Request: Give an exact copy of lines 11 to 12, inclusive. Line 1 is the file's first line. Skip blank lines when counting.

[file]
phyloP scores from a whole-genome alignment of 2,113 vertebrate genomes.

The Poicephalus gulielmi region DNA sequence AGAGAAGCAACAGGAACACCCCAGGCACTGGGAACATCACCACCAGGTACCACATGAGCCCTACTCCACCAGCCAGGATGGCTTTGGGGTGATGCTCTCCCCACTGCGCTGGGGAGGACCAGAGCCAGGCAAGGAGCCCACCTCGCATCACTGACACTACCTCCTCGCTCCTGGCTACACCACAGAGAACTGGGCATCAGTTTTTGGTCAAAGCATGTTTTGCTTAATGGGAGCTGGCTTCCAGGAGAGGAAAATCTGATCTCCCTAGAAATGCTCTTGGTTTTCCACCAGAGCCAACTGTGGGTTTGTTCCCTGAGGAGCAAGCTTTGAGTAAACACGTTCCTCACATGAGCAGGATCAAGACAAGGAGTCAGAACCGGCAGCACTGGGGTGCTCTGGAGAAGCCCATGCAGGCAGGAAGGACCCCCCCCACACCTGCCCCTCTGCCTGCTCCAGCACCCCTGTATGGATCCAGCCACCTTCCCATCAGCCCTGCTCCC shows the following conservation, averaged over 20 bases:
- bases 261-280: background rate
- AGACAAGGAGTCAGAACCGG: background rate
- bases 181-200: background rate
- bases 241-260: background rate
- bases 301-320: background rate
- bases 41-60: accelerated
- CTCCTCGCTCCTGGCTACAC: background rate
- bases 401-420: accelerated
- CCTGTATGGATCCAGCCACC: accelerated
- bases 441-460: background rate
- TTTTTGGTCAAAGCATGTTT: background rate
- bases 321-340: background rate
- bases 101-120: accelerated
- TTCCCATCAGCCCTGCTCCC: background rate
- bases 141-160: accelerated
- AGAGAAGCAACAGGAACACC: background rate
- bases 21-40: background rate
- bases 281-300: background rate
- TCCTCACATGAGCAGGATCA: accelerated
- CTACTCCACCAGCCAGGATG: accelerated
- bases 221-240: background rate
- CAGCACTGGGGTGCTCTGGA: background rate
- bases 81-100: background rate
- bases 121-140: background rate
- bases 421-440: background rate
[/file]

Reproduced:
- CCTGTATGGATCCAGCCACC: accelerated
- bases 441-460: background rate